The Macro Compass
The Macro Compass
Can You Smell The FOMO?

Can You Smell The FOMO?

A Deep Dive Into Recent Macro Data and Market Pricing

Hi everybody, and welcome back to The Macro Compass!

Last week, FOMO (Fear Of Missing Out) became the prevalent market narrative.

As data seemed to further validate the soft landing narrative and Central Bankers became ‘’data dependent’’, markets are FOMO-ing like it’s 2019 again.

But 2023 isn’t 2019 – for many macro reasons we are going to touch upon.

In this article, we will:

  • Reflect on last week’s important macro data and Central Bank meetings;

  • Dig deep into how markets reacted, what’s the new consensus macro regime being priced in and whether macro data will validate it or not;

  • Assess how to best position portfolios in this environment.

Can You Smell The FOMO?

In 2019, the Fed pivoted hard and the economy managed a proverbial soft landing.
The 2018 hiking cycle which Powell abruptly reversed with his early 2019 pivot slowed the economy down, but not nearly enough to result in a hard landing.

The S&P500 earnings growth was only +0.6% (but not negative), core inflation was stable around 2% and the US added 160k new jobs per month: low nominal growth, but not a recession – in other words, a soft landing.

But 2023 isn’t 2019 – for many macro reasons we are going to touch upon.

First, let’s picture the current market regime.

The chart above shows the TMC’s Market Regime Scrutinizer.

It measures the market-implied odds assigned to a US recession, soft landing or strong growth regime ahead.
It is derived by scrutinizing option markets in fixed income, equity, and currencies and blending the resulting market-implied probabilities in this flagship TMC indicator.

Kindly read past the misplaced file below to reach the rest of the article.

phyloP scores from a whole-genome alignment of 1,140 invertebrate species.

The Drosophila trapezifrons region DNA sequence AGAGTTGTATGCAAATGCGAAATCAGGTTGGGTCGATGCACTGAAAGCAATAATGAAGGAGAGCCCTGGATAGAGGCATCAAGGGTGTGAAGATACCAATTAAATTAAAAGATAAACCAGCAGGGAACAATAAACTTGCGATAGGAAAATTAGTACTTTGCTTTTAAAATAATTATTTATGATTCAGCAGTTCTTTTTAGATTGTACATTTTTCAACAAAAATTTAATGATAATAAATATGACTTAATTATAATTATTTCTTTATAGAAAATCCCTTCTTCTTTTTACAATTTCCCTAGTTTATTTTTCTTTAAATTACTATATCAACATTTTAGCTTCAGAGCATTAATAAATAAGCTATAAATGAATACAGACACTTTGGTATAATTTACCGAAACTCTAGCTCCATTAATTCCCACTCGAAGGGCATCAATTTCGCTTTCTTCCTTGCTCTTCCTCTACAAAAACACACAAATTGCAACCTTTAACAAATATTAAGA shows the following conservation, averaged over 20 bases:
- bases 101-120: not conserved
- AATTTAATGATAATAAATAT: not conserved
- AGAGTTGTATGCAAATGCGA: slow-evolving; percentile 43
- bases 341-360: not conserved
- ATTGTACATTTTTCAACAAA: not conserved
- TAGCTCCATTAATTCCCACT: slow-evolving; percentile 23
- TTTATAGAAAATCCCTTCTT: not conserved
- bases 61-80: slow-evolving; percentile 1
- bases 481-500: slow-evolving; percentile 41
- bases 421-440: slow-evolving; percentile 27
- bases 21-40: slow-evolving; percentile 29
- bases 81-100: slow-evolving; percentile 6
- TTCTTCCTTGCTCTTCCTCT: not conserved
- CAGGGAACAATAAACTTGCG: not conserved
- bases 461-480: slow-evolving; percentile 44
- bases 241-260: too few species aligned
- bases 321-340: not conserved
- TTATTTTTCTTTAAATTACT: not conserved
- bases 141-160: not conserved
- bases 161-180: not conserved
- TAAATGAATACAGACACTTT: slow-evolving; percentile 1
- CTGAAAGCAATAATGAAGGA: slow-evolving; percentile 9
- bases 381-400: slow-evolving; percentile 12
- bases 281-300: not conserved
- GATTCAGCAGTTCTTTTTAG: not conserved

Markets are currently pricing a US soft landing as the dominant probabilistic regime (~65% probability), and in recent weeks the left recessionary tail has been aggressively priced out (now ~15%) while the chance of a strong growth regime ahead has been bumped up to ~20%.

Even after the apparently very hot labor market data and ISM services, the bond market keeps screaming immaculate disinflation/soft landing as the main regime ahead.

  • Inflation is priced to drop to 2.5% by year-end, and stay close to 2% in the long run;

  • Fed ‘’soft landing’’ cuts are priced in: as inflation slows down but without a recession, the Fed can gently cut rates to neutral levels (2.50-2.75%) without resorting to recessionary cuts or being forced to keep rates higher for longer.

Bond markets assign only a ~15% probability to recessionary cuts, and a ~30% chance to Higher-For-Longer Fed Funds amidst strong growth and sticky inflation.
As a result, the option-implied market points to a ~55% probability of a disinflationary soft landing.

When a disinflationary, immaculate soft landing becomes the dominant market regime it’s all about selling insurance and getting paid while…well, not much happens and the Fed is on a very predictable path.

And indeed, as the Fed is assumed to be on a more predictable path ahead bond volatility is getting crushed.
Lower bond volatility is leading to a much better risk sentiment in equity markets.

Now, to the key questions.

Are macro data really validating the soft landing base case priced in by markets?
Are Central Banks really on a predictable path ahead?
And finally: is 2023 going to look like 2019, a year when the S&P rallied 30%+ with minimal volatility?

Let’s find out…

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The Macro Compass
The Macro Compass
The 10.000 foot view of Global Macro and Financial Markets, such that you don't miss the forest for the trees.